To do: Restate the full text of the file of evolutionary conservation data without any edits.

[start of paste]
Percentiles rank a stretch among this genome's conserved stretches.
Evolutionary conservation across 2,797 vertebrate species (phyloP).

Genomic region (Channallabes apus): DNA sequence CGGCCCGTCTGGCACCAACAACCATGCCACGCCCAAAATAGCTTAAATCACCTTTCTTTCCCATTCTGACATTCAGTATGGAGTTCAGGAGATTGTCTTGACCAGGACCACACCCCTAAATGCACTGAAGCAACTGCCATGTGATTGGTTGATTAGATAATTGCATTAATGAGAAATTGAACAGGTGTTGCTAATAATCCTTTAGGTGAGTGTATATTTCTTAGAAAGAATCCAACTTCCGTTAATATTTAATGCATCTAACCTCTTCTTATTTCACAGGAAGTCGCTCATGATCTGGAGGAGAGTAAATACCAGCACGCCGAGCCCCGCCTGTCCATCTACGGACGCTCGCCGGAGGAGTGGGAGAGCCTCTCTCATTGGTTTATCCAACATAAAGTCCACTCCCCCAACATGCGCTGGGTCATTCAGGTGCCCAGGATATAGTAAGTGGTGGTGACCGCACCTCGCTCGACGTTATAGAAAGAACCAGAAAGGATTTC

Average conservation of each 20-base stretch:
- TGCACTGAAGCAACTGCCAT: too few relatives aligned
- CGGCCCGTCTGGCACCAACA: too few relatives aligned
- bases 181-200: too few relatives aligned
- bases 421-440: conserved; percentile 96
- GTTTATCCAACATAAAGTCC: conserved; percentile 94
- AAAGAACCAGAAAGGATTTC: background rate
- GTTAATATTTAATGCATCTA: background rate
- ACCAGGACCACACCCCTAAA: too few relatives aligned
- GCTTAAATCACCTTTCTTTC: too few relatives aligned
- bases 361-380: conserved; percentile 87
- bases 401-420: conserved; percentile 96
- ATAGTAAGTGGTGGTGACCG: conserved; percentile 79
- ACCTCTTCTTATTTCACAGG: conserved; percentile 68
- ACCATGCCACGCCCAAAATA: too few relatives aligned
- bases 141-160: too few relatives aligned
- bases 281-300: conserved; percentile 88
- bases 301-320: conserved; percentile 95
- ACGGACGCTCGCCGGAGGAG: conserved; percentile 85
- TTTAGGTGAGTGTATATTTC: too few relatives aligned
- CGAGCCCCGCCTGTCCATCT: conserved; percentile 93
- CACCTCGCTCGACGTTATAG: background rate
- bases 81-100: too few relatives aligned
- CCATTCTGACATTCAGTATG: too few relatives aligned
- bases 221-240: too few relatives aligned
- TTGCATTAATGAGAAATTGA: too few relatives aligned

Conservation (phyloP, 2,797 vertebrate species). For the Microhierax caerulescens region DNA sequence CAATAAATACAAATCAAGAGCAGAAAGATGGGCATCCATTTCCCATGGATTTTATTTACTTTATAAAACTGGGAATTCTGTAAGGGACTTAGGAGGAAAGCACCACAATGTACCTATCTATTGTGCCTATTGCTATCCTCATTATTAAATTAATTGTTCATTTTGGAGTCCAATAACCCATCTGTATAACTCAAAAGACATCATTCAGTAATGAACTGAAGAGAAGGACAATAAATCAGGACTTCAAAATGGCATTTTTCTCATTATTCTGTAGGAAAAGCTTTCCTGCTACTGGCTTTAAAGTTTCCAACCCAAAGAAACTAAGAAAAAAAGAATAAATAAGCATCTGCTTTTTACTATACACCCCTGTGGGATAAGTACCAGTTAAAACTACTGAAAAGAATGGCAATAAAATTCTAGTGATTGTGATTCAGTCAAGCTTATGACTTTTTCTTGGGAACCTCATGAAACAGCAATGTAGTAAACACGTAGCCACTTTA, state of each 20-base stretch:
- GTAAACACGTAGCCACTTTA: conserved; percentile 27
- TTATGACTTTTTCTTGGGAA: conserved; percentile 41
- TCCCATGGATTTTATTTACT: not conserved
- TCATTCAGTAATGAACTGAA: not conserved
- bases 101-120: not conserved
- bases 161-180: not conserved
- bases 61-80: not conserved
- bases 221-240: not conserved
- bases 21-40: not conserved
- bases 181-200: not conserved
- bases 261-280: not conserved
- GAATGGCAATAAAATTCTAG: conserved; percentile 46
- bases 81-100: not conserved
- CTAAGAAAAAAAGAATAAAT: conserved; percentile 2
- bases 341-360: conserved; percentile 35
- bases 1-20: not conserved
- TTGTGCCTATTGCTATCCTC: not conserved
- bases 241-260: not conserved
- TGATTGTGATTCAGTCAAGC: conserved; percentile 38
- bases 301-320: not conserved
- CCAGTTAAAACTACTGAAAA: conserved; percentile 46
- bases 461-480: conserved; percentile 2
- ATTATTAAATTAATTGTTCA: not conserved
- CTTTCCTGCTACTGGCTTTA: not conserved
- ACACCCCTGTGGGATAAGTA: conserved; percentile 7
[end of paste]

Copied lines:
Percentiles rank a stretch among this genome's conserved stretches.
Evolutionary conservation across 2,797 vertebrate species (phyloP).

Genomic region (Channallabes apus): DNA sequence CGGCCCGTCTGGCACCAACAACCATGCCACGCCCAAAATAGCTTAAATCACCTTTCTTTCCCATTCTGACATTCAGTATGGAGTTCAGGAGATTGTCTTGACCAGGACCACACCCCTAAATGCACTGAAGCAACTGCCATGTGATTGGTTGATTAGATAATTGCATTAATGAGAAATTGAACAGGTGTTGCTAATAATCCTTTAGGTGAGTGTATATTTCTTAGAAAGAATCCAACTTCCGTTAATATTTAATGCATCTAACCTCTTCTTATTTCACAGGAAGTCGCTCATGATCTGGAGGAGAGTAAATACCAGCACGCCGAGCCCCGCCTGTCCATCTACGGACGCTCGCCGGAGGAGTGGGAGAGCCTCTCTCATTGGTTTATCCAACATAAAGTCCACTCCCCCAACATGCGCTGGGTCATTCAGGTGCCCAGGATATAGTAAGTGGTGGTGACCGCACCTCGCTCGACGTTATAGAAAGAACCAGAAAGGATTTC

Average conservation of each 20-base stretch:
- TGCACTGAAGCAACTGCCAT: too few relatives aligned
- CGGCCCGTCTGGCACCAACA: too few relatives aligned
- bases 181-200: too few relatives aligned
- bases 421-440: conserved; percentile 96
- GTTTATCCAACATAAAGTCC: conserved; percentile 94
- AAAGAACCAGAAAGGATTTC: background rate
- GTTAATATTTAATGCATCTA: background rate
- ACCAGGACCACACCCCTAAA: too few relatives aligned
- GCTTAAATCACCTTTCTTTC: too few relatives aligned
- bases 361-380: conserved; percentile 87
- bases 401-420: conserved; percentile 96
- ATAGTAAGTGGTGGTGACCG: conserved; percentile 79
- ACCTCTTCTTATTTCACAGG: conserved; percentile 68
- ACCATGCCACGCCCAAAATA: too few relatives aligned
- bases 141-160: too few relatives aligned
- bases 281-300: conserved; percentile 88
- bases 301-320: conserved; percentile 95
- ACGGACGCTCGCCGGAGGAG: conserved; percentile 85
- TTTAGGTGAGTGTATATTTC: too few relatives aligned
- CGAGCCCCGCCTGTCCATCT: conserved; percentile 93
- CACCTCGCTCGACGTTATAG: background rate
- bases 81-100: too few relatives aligned
- CCATTCTGACATTCAGTATG: too few relatives aligned
- bases 221-240: too few relatives aligned
- TTGCATTAATGAGAAATTGA: too few relatives aligned

Conservation (phyloP, 2,797 vertebrate species). For the Microhierax caerulescens region DNA sequence CAATAAATACAAATCAAGAGCAGAAAGATGGGCATCCATTTCCCATGGATTTTATTTACTTTATAAAACTGGGAATTCTGTAAGGGACTTAGGAGGAAAGCACCACAATGTACCTATCTATTGTGCCTATTGCTATCCTCATTATTAAATTAATTGTTCATTTTGGAGTCCAATAACCCATCTGTATAACTCAAAAGACATCATTCAGTAATGAACTGAAGAGAAGGACAATAAATCAGGACTTCAAAATGGCATTTTTCTCATTATTCTGTAGGAAAAGCTTTCCTGCTACTGGCTTTAAAGTTTCCAACCCAAAGAAACTAAGAAAAAAAGAATAAATAAGCATCTGCTTTTTACTATACACCCCTGTGGGATAAGTACCAGTTAAAACTACTGAAAAGAATGGCAATAAAATTCTAGTGATTGTGATTCAGTCAAGCTTATGACTTTTTCTTGGGAACCTCATGAAACAGCAATGTAGTAAACACGTAGCCACTTTA, state of each 20-base stretch:
- GTAAACACGTAGCCACTTTA: conserved; percentile 27
- TTATGACTTTTTCTTGGGAA: conserved; percentile 41
- TCCCATGGATTTTATTTACT: not conserved
- TCATTCAGTAATGAACTGAA: not conserved
- bases 101-120: not conserved
- bases 161-180: not conserved
- bases 61-80: not conserved
- bases 221-240: not conserved
- bases 21-40: not conserved
- bases 181-200: not conserved
- bases 261-280: not conserved
- GAATGGCAATAAAATTCTAG: conserved; percentile 46
- bases 81-100: not conserved
- CTAAGAAAAAAAGAATAAAT: conserved; percentile 2
- bases 341-360: conserved; percentile 35
- bases 1-20: not conserved
- TTGTGCCTATTGCTATCCTC: not conserved
- bases 241-260: not conserved
- TGATTGTGATTCAGTCAAGC: conserved; percentile 38
- bases 301-320: not conserved
- CCAGTTAAAACTACTGAAAA: conserved; percentile 46
- bases 461-480: conserved; percentile 2
- ATTATTAAATTAATTGTTCA: not conserved
- CTTTCCTGCTACTGGCTTTA: not conserved
- ACACCCCTGTGGGATAAGTA: conserved; percentile 7